Many companies say they value employee satisfaction. But does that commitment extend to departing employees during a layoff?
I don’t mean to say that the HR leaders and managers of organizations conducting layoffs don’t care about laid-off employees — I think they do. But in times of distress, priorities shift to keeping the company afloat so concerns like employee satisfaction are sidelined.
About 70% of companies provide outplacement services to displaced employees, but these companies aren’t always confident about the outplacement vendor or program they have. Only 49% of surveyed employees and HR representatives rated their outplacement vendor as “very satisfactory.”
Ensuring Quality in Outplacement
I understand you are busy with many things during a company restructuring. As I wrote in previous articles, however, ensuring a smooth transition for exiting employees is not just a nice sentiment, it’s actually beneficial for your company.
Besides, it won’t take much of your time once the feedback system is set-up.
You won’t know for sure if an outplacement provider did their job well unless you go directly to the source — the exiting employees. Ask them for feedback on the outplacement service after every stage of the process, like coaching, resume and interview assistance, and group training classes.
Here’s a list of questions you can ask:
- How long did it take the outplacement provider to get in touch with you, after notification of your employment status?
- Which parts of the outplacement program did you attend?
- If you didn’t attend any of the classes or coaching sessions, why not?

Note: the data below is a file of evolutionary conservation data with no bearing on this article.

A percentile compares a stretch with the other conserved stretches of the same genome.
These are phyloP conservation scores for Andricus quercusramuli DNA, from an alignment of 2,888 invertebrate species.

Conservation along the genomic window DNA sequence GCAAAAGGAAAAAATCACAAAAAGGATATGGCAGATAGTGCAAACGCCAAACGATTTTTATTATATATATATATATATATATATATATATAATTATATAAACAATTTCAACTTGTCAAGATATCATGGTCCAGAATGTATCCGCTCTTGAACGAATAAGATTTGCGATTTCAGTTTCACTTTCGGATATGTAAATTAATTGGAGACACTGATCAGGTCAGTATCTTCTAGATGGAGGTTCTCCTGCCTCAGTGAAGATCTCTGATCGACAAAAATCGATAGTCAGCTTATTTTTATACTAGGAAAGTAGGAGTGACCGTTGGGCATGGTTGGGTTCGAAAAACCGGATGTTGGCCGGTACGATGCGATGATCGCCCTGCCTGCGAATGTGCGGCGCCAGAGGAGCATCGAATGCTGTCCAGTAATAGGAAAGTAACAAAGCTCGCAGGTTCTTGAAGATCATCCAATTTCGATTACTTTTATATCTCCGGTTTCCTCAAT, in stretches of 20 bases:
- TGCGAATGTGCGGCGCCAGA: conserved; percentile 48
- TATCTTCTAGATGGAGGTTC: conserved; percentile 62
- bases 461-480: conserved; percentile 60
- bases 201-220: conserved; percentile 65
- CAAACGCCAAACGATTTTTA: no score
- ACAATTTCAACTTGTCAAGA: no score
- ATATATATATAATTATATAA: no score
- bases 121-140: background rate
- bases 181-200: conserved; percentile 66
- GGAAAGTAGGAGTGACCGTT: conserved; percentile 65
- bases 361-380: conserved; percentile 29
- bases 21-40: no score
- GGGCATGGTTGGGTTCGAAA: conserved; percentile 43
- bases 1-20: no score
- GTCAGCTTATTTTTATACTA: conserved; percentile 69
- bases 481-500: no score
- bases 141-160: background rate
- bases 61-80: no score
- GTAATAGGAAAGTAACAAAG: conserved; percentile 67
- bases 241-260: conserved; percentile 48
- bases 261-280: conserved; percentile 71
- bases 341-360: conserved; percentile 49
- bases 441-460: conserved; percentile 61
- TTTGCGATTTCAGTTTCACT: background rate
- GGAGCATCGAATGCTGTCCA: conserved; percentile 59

- On a scale of 1 to 10, 10 being the highest, how would you rate the career counselor who talked to you?
- Were you able to receive detailed resume coaching? Or did you get a template resume?
- Did the outplacement program help you transition into your search for another job?
- Do you have any suggestions to improve the program?
I understand it might be awkward to contact exiting employees about this, as they might vent their frustrations on you. However, if you make it clear that the call is purely about the outplacement and will not affect their separation pay and references; you’ll have a better chance of getting honest feedback.
Think about how much you paid the outplacement provider, and the potential bad reviews you’ll get from disgruntled employees who didn’t benefit from the service. Now isn’t it worth knowing if the money spent was worth it?
Get the Most Value for Your Money
If you can’t spare the manpower in HR, ask a third party to survey a random batch of exiting employees about their experience with the outplacement provider. Better yet, to make things totally anonymous, create a survey that is sent to them via email.
Document the reviews and discuss what measures have to be taken to prevent negative reviews about your company from sprouting up online. Is there anything else you can do for the employee? What can be done to ensure this doesn’t happen next time?